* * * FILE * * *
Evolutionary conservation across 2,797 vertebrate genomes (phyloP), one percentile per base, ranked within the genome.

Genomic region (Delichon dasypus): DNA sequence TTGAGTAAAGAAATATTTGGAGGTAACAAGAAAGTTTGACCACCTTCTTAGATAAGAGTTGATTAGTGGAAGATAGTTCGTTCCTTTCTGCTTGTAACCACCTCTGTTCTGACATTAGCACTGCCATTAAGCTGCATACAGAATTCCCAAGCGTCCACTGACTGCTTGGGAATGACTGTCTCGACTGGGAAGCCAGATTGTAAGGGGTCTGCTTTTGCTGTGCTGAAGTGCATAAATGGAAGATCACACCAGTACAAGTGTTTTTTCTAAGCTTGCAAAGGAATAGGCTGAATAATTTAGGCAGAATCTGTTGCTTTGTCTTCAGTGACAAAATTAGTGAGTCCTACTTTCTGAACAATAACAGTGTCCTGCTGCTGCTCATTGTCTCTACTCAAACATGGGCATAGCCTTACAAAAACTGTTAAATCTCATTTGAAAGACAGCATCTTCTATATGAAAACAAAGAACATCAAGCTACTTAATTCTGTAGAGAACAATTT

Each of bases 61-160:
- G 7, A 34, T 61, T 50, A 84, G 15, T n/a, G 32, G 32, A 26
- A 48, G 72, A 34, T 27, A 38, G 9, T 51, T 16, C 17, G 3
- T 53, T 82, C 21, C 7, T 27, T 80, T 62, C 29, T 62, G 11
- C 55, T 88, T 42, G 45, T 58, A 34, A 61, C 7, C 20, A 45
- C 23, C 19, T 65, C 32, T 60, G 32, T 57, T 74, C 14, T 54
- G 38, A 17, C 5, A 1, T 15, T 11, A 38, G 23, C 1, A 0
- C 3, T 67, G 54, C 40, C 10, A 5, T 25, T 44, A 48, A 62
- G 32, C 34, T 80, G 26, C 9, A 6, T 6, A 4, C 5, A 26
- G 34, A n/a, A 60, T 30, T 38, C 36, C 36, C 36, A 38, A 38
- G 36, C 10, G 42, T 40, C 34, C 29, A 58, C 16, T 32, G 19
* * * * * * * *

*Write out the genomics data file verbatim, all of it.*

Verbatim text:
Evolutionary conservation across 2,797 vertebrate genomes (phyloP), one percentile per base, ranked within the genome.

Genomic region (Delichon dasypus): DNA sequence TTGAGTAAAGAAATATTTGGAGGTAACAAGAAAGTTTGACCACCTTCTTAGATAAGAGTTGATTAGTGGAAGATAGTTCGTTCCTTTCTGCTTGTAACCACCTCTGTTCTGACATTAGCACTGCCATTAAGCTGCATACAGAATTCCCAAGCGTCCACTGACTGCTTGGGAATGACTGTCTCGACTGGGAAGCCAGATTGTAAGGGGTCTGCTTTTGCTGTGCTGAAGTGCATAAATGGAAGATCACACCAGTACAAGTGTTTTTTCTAAGCTTGCAAAGGAATAGGCTGAATAATTTAGGCAGAATCTGTTGCTTTGTCTTCAGTGACAAAATTAGTGAGTCCTACTTTCTGAACAATAACAGTGTCCTGCTGCTGCTCATTGTCTCTACTCAAACATGGGCATAGCCTTACAAAAACTGTTAAATCTCATTTGAAAGACAGCATCTTCTATATGAAAACAAAGAACATCAAGCTACTTAATTCTGTAGAGAACAATTT

Each of bases 61-160:
- G 7, A 34, T 61, T 50, A 84, G 15, T n/a, G 32, G 32, A 26
- A 48, G 72, A 34, T 27, A 38, G 9, T 51, T 16, C 17, G 3
- T 53, T 82, C 21, C 7, T 27, T 80, T 62, C 29, T 62, G 11
- C 55, T 88, T 42, G 45, T 58, A 34, A 61, C 7, C 20, A 45
- C 23, C 19, T 65, C 32, T 60, G 32, T 57, T 74, C 14, T 54
- G 38, A 17, C 5, A 1, T 15, T 11, A 38, G 23, C 1, A 0
- C 3, T 67, G 54, C 40, C 10, A 5, T 25, T 44, A 48, A 62
- G 32, C 34, T 80, G 26, C 9, A 6, T 6, A 4, C 5, A 26
- G 34, A n/a, A 60, T 30, T 38, C 36, C 36, C 36, A 38, A 38
- G 36, C 10, G 42, T 40, C 34, C 29, A 58, C 16, T 32, G 19